Appreciate iTunes while you still can. Apple has announced the end of the famous (and maybe infamous) product at this year’s Worldwide Developers Conference, no doubt touching a few nostalgic hearts in the process.
The tech company is making the change to split its media bases into three distinct apps for music, TV, and podcasts. Not too much is expected to change regarding the music section, although it will probably be more closely linked to the streaming service Apple Music, which last year, three years after it was founded, reported 56 million users.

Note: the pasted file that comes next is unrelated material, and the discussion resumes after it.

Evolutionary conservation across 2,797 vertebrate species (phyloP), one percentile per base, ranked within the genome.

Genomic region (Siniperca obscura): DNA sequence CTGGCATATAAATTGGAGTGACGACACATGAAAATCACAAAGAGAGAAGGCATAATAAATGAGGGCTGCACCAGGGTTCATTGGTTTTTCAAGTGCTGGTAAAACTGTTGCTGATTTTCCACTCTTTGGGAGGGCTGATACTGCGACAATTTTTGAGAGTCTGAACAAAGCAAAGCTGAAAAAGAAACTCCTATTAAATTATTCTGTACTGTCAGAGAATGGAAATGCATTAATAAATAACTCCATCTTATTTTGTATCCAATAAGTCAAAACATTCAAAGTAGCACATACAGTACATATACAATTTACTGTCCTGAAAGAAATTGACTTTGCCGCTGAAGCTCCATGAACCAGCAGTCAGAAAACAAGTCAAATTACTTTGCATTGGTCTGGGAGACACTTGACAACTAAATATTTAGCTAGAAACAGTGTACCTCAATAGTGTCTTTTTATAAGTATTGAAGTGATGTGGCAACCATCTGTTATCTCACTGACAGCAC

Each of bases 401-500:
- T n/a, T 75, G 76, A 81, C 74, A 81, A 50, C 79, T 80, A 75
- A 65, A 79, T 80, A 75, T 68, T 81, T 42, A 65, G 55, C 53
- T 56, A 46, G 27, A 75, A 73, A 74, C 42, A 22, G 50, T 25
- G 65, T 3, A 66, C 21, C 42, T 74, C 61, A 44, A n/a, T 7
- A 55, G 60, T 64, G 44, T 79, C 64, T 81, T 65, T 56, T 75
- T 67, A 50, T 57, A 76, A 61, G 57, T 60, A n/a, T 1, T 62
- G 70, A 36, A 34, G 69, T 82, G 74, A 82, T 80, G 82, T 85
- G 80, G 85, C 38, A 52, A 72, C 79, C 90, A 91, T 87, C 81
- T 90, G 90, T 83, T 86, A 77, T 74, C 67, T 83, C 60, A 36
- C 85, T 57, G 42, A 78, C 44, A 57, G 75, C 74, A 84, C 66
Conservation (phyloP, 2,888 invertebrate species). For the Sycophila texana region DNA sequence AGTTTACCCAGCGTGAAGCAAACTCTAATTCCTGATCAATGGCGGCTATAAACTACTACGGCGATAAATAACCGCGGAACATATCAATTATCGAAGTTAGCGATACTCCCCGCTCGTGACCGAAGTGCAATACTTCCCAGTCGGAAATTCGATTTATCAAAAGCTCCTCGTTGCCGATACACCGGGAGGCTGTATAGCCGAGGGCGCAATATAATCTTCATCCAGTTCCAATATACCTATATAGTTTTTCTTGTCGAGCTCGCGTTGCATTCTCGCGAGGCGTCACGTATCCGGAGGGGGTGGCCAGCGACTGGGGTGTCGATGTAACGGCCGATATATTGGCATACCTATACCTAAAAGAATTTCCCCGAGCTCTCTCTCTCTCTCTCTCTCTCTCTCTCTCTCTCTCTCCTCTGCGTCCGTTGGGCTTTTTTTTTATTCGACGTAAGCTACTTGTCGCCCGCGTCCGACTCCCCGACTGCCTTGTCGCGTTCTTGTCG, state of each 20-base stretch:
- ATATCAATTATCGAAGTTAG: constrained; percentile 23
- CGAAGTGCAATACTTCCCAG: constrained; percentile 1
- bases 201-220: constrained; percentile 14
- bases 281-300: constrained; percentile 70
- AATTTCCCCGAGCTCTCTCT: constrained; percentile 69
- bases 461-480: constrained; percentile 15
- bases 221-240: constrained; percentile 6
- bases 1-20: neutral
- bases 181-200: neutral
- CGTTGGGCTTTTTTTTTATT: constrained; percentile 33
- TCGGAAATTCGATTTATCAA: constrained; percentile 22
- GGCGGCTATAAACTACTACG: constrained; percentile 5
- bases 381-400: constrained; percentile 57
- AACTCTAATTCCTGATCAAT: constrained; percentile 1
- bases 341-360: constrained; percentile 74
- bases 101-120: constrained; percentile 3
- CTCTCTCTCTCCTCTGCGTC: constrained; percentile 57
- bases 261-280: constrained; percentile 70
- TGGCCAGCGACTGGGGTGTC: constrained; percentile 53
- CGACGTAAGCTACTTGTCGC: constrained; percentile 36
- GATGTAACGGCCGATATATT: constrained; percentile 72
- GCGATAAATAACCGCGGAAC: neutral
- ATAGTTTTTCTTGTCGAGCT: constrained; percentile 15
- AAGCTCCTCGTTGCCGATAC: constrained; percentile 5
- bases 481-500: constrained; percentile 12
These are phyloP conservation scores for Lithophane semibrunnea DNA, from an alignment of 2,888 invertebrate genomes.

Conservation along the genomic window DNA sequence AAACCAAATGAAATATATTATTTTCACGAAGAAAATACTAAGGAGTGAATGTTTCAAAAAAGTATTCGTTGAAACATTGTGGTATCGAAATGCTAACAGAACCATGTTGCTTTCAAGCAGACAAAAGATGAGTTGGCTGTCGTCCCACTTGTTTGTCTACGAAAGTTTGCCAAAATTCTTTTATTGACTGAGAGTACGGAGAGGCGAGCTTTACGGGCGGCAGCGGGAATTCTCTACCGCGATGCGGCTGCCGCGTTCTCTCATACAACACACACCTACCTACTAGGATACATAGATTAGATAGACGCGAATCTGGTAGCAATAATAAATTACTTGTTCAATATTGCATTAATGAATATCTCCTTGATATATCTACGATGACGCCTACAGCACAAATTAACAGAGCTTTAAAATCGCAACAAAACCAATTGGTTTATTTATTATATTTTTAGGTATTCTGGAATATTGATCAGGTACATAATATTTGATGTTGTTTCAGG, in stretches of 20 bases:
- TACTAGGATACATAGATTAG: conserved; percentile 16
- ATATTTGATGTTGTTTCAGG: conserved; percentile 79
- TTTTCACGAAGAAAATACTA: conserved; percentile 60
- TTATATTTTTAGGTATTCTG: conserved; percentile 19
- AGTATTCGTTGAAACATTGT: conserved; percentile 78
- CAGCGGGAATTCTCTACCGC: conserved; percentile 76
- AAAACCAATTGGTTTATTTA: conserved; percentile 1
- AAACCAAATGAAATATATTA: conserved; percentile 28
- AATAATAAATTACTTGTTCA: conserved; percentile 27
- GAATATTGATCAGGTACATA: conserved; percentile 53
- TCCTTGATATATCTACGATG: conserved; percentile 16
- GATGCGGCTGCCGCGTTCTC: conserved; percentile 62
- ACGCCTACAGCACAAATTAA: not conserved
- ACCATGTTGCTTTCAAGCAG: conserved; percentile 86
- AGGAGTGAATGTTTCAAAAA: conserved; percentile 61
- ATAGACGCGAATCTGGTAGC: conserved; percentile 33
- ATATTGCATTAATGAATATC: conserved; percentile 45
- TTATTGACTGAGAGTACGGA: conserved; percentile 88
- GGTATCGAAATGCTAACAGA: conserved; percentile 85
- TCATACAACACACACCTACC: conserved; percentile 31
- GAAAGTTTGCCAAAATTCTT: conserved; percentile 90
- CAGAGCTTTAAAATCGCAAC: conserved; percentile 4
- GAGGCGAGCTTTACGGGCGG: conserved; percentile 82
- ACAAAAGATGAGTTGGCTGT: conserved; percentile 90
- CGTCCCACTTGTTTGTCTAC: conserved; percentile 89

The shift does emphasise Apple’s attempts to branch out in terms of their media offerings, à la Netflix and Amazon, including the recently-announced Apple TV+, which will include original shows and films starting autumn.
Despite critics calling it clunky and its penchant for crashing the ill-prepared computer though, it is kind of sad to see iTunes go. It was an indispensable and influential piece of software for the better part of two decades, radically changing how users consumed music. Not to mention the fact that it provided a digital alternative to sites such as Napster, which threatened to kill the music industry altogether.